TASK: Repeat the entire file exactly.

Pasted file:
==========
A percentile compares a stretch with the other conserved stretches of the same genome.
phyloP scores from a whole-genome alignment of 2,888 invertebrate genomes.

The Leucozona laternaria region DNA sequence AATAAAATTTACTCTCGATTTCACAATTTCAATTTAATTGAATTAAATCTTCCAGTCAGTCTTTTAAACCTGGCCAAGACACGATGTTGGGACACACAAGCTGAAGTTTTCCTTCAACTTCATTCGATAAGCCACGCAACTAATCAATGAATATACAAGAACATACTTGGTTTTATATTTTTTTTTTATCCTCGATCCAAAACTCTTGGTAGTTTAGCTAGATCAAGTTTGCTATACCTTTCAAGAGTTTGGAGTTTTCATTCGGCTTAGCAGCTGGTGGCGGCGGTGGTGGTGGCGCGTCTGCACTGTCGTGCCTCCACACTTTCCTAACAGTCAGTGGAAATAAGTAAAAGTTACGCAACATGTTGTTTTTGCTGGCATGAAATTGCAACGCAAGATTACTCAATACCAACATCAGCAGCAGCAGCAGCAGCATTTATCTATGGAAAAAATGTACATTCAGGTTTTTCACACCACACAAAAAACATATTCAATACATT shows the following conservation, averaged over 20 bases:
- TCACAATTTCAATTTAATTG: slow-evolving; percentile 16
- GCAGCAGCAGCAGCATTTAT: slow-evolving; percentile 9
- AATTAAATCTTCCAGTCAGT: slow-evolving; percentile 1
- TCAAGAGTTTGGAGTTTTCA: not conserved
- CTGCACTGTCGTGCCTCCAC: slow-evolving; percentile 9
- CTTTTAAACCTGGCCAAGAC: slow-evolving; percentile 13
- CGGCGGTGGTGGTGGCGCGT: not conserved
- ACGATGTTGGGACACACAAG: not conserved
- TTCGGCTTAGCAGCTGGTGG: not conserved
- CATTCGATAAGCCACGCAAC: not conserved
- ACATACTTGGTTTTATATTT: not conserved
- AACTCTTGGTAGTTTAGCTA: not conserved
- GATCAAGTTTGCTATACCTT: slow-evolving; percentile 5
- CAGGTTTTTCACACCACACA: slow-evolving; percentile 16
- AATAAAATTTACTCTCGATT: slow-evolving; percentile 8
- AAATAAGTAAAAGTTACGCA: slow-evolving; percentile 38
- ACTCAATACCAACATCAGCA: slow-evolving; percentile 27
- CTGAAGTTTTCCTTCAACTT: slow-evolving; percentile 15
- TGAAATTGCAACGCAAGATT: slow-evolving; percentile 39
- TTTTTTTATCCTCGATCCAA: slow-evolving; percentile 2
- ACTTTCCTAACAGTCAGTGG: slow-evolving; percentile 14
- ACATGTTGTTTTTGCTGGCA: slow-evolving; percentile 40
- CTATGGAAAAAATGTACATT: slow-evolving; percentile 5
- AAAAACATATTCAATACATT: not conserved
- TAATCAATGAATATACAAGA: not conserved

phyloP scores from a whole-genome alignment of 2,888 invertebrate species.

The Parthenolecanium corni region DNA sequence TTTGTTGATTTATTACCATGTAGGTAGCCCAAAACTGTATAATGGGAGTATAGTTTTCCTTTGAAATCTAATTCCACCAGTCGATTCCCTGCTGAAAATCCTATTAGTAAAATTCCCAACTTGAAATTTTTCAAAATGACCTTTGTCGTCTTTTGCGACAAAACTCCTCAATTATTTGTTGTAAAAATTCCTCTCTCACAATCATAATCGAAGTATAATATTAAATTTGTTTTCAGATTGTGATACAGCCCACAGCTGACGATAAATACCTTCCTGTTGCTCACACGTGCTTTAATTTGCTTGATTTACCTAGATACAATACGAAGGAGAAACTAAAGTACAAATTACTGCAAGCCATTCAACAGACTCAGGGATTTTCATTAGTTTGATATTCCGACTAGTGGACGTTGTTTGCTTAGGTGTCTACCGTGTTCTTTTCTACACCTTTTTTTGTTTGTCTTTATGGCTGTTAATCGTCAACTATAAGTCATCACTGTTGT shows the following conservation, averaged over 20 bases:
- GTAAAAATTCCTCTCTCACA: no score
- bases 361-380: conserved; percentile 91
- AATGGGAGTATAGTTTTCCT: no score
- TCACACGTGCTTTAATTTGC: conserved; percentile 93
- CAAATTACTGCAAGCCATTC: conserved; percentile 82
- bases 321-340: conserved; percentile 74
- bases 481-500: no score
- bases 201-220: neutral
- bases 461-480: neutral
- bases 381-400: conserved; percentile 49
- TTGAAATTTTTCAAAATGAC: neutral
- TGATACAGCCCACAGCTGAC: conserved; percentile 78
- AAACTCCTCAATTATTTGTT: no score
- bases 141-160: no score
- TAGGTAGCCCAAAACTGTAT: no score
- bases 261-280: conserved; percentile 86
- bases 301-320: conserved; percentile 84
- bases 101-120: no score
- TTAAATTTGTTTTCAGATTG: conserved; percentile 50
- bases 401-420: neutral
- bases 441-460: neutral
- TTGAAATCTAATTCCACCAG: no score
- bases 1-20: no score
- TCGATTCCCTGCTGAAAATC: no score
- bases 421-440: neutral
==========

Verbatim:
A percentile compares a stretch with the other conserved stretches of the same genome.
phyloP scores from a whole-genome alignment of 2,888 invertebrate genomes.

The Leucozona laternaria region DNA sequence AATAAAATTTACTCTCGATTTCACAATTTCAATTTAATTGAATTAAATCTTCCAGTCAGTCTTTTAAACCTGGCCAAGACACGATGTTGGGACACACAAGCTGAAGTTTTCCTTCAACTTCATTCGATAAGCCACGCAACTAATCAATGAATATACAAGAACATACTTGGTTTTATATTTTTTTTTTATCCTCGATCCAAAACTCTTGGTAGTTTAGCTAGATCAAGTTTGCTATACCTTTCAAGAGTTTGGAGTTTTCATTCGGCTTAGCAGCTGGTGGCGGCGGTGGTGGTGGCGCGTCTGCACTGTCGTGCCTCCACACTTTCCTAACAGTCAGTGGAAATAAGTAAAAGTTACGCAACATGTTGTTTTTGCTGGCATGAAATTGCAACGCAAGATTACTCAATACCAACATCAGCAGCAGCAGCAGCAGCATTTATCTATGGAAAAAATGTACATTCAGGTTTTTCACACCACACAAAAAACATATTCAATACATT shows the following conservation, averaged over 20 bases:
- TCACAATTTCAATTTAATTG: slow-evolving; percentile 16
- GCAGCAGCAGCAGCATTTAT: slow-evolving; percentile 9
- AATTAAATCTTCCAGTCAGT: slow-evolving; percentile 1
- TCAAGAGTTTGGAGTTTTCA: not conserved
- CTGCACTGTCGTGCCTCCAC: slow-evolving; percentile 9
- CTTTTAAACCTGGCCAAGAC: slow-evolving; percentile 13
- CGGCGGTGGTGGTGGCGCGT: not conserved
- ACGATGTTGGGACACACAAG: not conserved
- TTCGGCTTAGCAGCTGGTGG: not conserved
- CATTCGATAAGCCACGCAAC: not conserved
- ACATACTTGGTTTTATATTT: not conserved
- AACTCTTGGTAGTTTAGCTA: not conserved
- GATCAAGTTTGCTATACCTT: slow-evolving; percentile 5
- CAGGTTTTTCACACCACACA: slow-evolving; percentile 16
- AATAAAATTTACTCTCGATT: slow-evolving; percentile 8
- AAATAAGTAAAAGTTACGCA: slow-evolving; percentile 38
- ACTCAATACCAACATCAGCA: slow-evolving; percentile 27
- CTGAAGTTTTCCTTCAACTT: slow-evolving; percentile 15
- TGAAATTGCAACGCAAGATT: slow-evolving; percentile 39
- TTTTTTTATCCTCGATCCAA: slow-evolving; percentile 2
- ACTTTCCTAACAGTCAGTGG: slow-evolving; percentile 14
- ACATGTTGTTTTTGCTGGCA: slow-evolving; percentile 40
- CTATGGAAAAAATGTACATT: slow-evolving; percentile 5
- AAAAACATATTCAATACATT: not conserved
- TAATCAATGAATATACAAGA: not conserved

phyloP scores from a whole-genome alignment of 2,888 invertebrate species.

The Parthenolecanium corni region DNA sequence TTTGTTGATTTATTACCATGTAGGTAGCCCAAAACTGTATAATGGGAGTATAGTTTTCCTTTGAAATCTAATTCCACCAGTCGATTCCCTGCTGAAAATCCTATTAGTAAAATTCCCAACTTGAAATTTTTCAAAATGACCTTTGTCGTCTTTTGCGACAAAACTCCTCAATTATTTGTTGTAAAAATTCCTCTCTCACAATCATAATCGAAGTATAATATTAAATTTGTTTTCAGATTGTGATACAGCCCACAGCTGACGATAAATACCTTCCTGTTGCTCACACGTGCTTTAATTTGCTTGATTTACCTAGATACAATACGAAGGAGAAACTAAAGTACAAATTACTGCAAGCCATTCAACAGACTCAGGGATTTTCATTAGTTTGATATTCCGACTAGTGGACGTTGTTTGCTTAGGTGTCTACCGTGTTCTTTTCTACACCTTTTTTTGTTTGTCTTTATGGCTGTTAATCGTCAACTATAAGTCATCACTGTTGT shows the following conservation, averaged over 20 bases:
- GTAAAAATTCCTCTCTCACA: no score
- bases 361-380: conserved; percentile 91
- AATGGGAGTATAGTTTTCCT: no score
- TCACACGTGCTTTAATTTGC: conserved; percentile 93
- CAAATTACTGCAAGCCATTC: conserved; percentile 82
- bases 321-340: conserved; percentile 74
- bases 481-500: no score
- bases 201-220: neutral
- bases 461-480: neutral
- bases 381-400: conserved; percentile 49
- TTGAAATTTTTCAAAATGAC: neutral
- TGATACAGCCCACAGCTGAC: conserved; percentile 78
- AAACTCCTCAATTATTTGTT: no score
- bases 141-160: no score
- TAGGTAGCCCAAAACTGTAT: no score
- bases 261-280: conserved; percentile 86
- bases 301-320: conserved; percentile 84
- bases 101-120: no score
- TTAAATTTGTTTTCAGATTG: conserved; percentile 50
- bases 401-420: neutral
- bases 441-460: neutral
- TTGAAATCTAATTCCACCAG: no score
- bases 1-20: no score
- TCGATTCCCTGCTGAAAATC: no score
- bases 421-440: neutral